Wednesday, January 6, 2010

A New Year, and Book #1

I haven't come up with a lot of resolutions for the New Year.  One big one is to have a baby, and past experience tells me to lower my expectations for what I think I can pull off in the coming year, hopeful as I may be.  It seems I often enter into January with this renewed confidence that I'll be able to accomplish everything that I'd been unable to do the previous year, only to discover that the new year apparently has the same number of hours in it's days as the last.

I really like Lisa's approach to setting New Year's goals at Simple Mom; winter is for reflection, springtime is for action.  This resonates with me because I tend to set my goals for the year when slowing down feels like a necessary and welcome change.  By spring, I'm happy to be busy and productive,but my New Years Resolutions by this time are usually long forgotten.  

For now, my only New Year's goals are to take care of my family, cook and eat healthy, and to read more books. 

As far as cooking and eating healthy, I should clarify that at this stage of my pregnancy I eat often, and a lot.  But I am attempting to at least eat foods that my body needs, especially because I am anemic and for the most part yet unable to digest a lot of vitamins or supplements.  This year my aunt turned me on to the book SuperFoods Rx, and I tried this year to implement more of these foods into our diet.  This article is a good summary of some of the ways that food is our medicine.  

I have often wished that I kept a better record of books I read, and I like how my friend Ruth reviews and lists the books she reads on her blog.  Though I highly doubt that I will ever read the number of books that she reads in a year (she is an inspiring reader), and I am quite certain that I won't attempt to read War and Peace, like she did this year, I am going to at least keep track of my reading here on my blog.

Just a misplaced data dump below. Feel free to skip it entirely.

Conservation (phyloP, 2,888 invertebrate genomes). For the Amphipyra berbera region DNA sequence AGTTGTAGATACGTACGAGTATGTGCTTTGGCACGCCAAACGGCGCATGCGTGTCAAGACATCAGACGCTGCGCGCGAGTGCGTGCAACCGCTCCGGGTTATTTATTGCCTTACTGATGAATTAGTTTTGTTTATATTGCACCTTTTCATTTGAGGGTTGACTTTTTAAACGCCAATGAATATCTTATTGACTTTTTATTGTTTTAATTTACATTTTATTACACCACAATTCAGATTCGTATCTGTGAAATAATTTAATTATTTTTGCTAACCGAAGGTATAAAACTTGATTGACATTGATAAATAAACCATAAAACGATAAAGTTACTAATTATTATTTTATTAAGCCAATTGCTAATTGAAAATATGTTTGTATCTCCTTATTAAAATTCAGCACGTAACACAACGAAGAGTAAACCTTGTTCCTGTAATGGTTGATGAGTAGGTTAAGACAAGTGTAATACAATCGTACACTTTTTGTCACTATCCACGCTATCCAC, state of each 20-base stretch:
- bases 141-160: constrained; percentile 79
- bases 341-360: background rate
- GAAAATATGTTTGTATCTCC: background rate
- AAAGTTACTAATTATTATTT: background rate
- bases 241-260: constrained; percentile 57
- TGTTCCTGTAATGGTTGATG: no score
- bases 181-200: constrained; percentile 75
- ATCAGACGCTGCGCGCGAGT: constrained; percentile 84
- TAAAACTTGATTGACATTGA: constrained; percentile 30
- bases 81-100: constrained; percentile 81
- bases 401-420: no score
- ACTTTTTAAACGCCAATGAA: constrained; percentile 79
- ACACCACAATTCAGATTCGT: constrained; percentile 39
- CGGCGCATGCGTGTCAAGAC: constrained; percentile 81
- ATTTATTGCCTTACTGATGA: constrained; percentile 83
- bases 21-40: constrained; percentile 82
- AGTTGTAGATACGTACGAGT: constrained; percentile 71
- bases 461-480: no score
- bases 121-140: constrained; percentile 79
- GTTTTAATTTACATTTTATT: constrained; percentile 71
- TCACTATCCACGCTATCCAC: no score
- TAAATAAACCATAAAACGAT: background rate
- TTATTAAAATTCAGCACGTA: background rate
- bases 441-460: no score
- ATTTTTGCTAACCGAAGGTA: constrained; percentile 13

The first book I read of 2010 is The Lost Symbol, by Dan Brown.  This book's most redeeming quality is that it kept me turning pages and in suspense for the past three nights.  And that was all I wanted in a book this week.  Though I agree with the criticisms of the book, this week I was happy to have a fast-moving, easy-reading mystery that kept me guessing, and just like the Da Vinci Code, took me completely by surprise.  The entire book spans one night, and though I understand his historical detail is questionable, it was interesting to learn about the masons, some new angles on American history, and the idea of hidden portals and secret codes and ancient mysteries is intriguing, if not entirely plausible.   

(*spoiler alert*) 

I did feel that the end was inevitably anti-climactic.  Aside from a few ominous and rather cheap references to the year 2012, it seemed difficult for him to deliver on the build-up of underground pyramids and classified science and cataclysmic secrets.  But I will heartily agree with his conclusion to seek wisdom by reading ancient sacred texts, the Bible.

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